Consider Ford–Fulkerson algorithm (FF).

Look to wiki :

The following example shows the first steps of Ford–Fulkerson in a flow network with 4 nodes, source A and sink D. This example shows the worst-case behaviour of the algorithm. In each step, only a flow of 1 is sent across the network. If breadth-first-search were used instead, only two steps would be needed.

In practice this example does not work, because each vertex has fixed (determenistic) order of outgoing edges.

We've introduced simple test for "determenistic order of edges" with number of pathes $2^{n/4}$.

At beggining of FF you may shuffle all the edges. After it during the algorithm the order of the edges is immutable. The optimization breaks our simple test with $2^{n/4}$ pathes, but there is another test with subexponential number of pathes: $2^{n/(8logn)}$. More precisely: probability that "number of pathes is $2^{n/(8logn)}$" over all $m!$ shuffles of $m$ edges seeks to $1$ with $n$ seeks to $\infty$.

Look more to wiki:

Non-terminating example

If you use dfs with deterministic order of edges (as in practice!) then FF always terminates. Even for graphs with real capacities of edges.

Our question. Do you know papers, books, lection notes, which contain such tests and the proof of the proposition "FF, implemented via dfs, always terminates"?

  • $\begingroup$ Asking "do you know of papers that contain my idea?" probably aren't very useful. Instead, it's better to answer a technical question. What are you planning to do with those papers? What questions do you want to be able to answer, that you think you could answer if you could find those papers? $\endgroup$ – D.W. Feb 7 '16 at 18:06
  • $\begingroup$ Incidentally, your claim that ~"in practice Wikipedia's counterexample does not work"~ is wrong. The example absolutely does work. It is a counterexample for a particular algorithm. You seem to have the idea that if you introduce a different algorithm, then that counterexample would no longer apply to your different algorithm. But that raises the question of whether there might be some other counterexample, and what properties can be proven of your proposed new algorithm. $\endgroup$ – D.W. Feb 7 '16 at 18:07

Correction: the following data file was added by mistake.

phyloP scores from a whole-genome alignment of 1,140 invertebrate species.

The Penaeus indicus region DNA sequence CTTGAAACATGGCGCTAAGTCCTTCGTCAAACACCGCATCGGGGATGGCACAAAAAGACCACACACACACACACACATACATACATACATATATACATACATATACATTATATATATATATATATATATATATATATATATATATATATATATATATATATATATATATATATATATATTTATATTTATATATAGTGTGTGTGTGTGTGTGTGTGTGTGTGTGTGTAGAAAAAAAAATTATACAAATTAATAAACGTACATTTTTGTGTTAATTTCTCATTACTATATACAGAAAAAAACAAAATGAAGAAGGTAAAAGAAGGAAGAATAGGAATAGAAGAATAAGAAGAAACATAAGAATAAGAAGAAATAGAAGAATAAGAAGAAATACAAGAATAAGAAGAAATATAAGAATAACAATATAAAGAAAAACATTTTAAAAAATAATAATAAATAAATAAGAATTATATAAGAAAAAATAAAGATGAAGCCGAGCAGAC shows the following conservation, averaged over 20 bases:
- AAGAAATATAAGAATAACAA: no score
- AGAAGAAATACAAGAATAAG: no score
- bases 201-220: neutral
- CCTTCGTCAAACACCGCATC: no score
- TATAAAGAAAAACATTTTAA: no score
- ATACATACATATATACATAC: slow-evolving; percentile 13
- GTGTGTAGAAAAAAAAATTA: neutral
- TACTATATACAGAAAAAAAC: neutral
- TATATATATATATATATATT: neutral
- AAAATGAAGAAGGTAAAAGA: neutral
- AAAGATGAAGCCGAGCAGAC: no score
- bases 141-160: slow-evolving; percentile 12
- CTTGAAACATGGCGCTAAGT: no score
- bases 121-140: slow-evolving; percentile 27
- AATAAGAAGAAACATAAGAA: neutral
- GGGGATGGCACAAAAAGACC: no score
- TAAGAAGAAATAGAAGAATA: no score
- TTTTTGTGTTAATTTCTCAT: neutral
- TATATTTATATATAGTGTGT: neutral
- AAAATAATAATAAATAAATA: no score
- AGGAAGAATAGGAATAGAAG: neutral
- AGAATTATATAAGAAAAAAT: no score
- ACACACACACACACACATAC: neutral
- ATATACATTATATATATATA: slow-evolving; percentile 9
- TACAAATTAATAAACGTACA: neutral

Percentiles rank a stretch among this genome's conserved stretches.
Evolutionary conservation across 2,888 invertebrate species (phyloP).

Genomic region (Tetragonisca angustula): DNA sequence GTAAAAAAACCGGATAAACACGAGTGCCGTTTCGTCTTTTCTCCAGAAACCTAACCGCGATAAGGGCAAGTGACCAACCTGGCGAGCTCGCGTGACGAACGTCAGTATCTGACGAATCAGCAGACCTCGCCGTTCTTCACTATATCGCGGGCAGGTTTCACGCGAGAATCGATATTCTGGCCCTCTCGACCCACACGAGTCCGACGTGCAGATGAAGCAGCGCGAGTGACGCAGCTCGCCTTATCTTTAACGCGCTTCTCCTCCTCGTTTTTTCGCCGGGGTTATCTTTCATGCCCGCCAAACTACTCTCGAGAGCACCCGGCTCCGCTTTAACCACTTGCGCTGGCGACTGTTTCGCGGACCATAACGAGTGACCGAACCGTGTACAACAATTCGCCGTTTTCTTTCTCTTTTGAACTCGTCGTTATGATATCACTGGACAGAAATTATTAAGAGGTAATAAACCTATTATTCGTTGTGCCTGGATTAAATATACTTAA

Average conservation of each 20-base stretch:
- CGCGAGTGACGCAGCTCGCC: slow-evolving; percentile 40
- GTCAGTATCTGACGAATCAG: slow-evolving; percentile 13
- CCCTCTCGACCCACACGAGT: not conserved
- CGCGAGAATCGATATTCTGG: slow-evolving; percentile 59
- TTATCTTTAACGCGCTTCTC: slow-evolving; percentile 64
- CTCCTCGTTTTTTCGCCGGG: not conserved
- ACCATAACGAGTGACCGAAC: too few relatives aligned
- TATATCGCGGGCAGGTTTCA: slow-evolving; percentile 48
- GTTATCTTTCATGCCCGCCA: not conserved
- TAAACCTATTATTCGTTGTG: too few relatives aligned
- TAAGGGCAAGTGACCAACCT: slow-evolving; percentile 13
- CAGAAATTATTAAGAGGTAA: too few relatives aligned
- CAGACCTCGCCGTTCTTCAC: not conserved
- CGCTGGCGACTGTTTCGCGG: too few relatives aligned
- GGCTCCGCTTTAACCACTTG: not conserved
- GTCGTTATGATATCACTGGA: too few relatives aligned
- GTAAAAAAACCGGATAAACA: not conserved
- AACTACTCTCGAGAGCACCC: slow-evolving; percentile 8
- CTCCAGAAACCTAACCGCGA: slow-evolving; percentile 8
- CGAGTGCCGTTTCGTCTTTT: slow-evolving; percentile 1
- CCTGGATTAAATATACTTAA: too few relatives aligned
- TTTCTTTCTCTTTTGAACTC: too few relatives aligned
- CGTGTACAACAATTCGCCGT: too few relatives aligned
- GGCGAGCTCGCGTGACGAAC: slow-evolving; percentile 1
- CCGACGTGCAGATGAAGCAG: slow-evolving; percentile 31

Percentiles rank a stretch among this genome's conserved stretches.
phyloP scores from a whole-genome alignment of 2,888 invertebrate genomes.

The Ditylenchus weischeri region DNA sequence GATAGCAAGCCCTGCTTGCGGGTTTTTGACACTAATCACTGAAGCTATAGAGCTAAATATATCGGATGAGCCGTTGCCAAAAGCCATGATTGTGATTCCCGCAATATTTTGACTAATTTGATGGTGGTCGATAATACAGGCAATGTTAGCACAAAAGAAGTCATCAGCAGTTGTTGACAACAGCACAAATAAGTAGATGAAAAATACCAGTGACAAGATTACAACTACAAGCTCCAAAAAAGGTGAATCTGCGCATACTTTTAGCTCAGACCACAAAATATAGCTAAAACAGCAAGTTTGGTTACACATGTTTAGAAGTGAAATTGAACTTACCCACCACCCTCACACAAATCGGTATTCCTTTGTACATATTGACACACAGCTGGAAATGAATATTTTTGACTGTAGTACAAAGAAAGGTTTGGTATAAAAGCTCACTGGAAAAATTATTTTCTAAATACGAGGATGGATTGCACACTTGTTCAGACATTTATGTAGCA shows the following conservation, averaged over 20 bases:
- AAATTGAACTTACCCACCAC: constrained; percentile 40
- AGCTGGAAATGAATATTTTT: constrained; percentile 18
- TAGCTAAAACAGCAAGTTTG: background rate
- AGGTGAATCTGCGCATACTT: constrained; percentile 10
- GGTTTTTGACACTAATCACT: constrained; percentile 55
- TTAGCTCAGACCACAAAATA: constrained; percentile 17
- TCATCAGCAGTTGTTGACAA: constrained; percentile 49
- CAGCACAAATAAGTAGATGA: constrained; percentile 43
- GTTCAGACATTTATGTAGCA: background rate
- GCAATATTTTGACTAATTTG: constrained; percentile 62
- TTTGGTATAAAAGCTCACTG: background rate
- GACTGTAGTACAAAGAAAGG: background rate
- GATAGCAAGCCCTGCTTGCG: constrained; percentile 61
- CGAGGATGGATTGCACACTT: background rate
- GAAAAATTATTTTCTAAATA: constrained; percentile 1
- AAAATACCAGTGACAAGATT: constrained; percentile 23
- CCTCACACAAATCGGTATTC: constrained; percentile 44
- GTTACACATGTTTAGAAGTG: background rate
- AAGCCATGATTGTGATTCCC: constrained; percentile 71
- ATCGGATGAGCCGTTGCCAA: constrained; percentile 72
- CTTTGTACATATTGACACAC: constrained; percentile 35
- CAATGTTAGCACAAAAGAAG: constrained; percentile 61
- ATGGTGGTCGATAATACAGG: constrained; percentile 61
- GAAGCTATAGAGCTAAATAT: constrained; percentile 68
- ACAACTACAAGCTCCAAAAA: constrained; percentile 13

• $\begingroup$ """ What are you planning to do with those papers? """ To read achivements of people, who already thought about. To understand, is this topic already described... or it may become new publication. Also when I read lections about flows, I say "in theory FF should not terminate, should not work in polynomial time, but on real data it does...". And no more. For me it's insufficient. Let me correct the last term "FF always terminates" to "FF, implemented via dfs, always terminates". $\endgroup$ – Sergey Kopeliovich Feb 7 '16 at 19:40
  • 1
    $\begingroup$ IIRC, there is one in the original paper. $\endgroup$ – Raphael Feb 7 '16 at 20:00
  • 1
    $\begingroup$ Your question is answered on cstheory: cstheory.stackexchange.com/a/5127/40. $\endgroup$ – Yuval Filmus Feb 7 '16 at 20:51

Your Answer

By clicking “Post Your Answer”, you agree to our terms of service, privacy policy and cookie policy

Browse other questions tagged or ask your own question.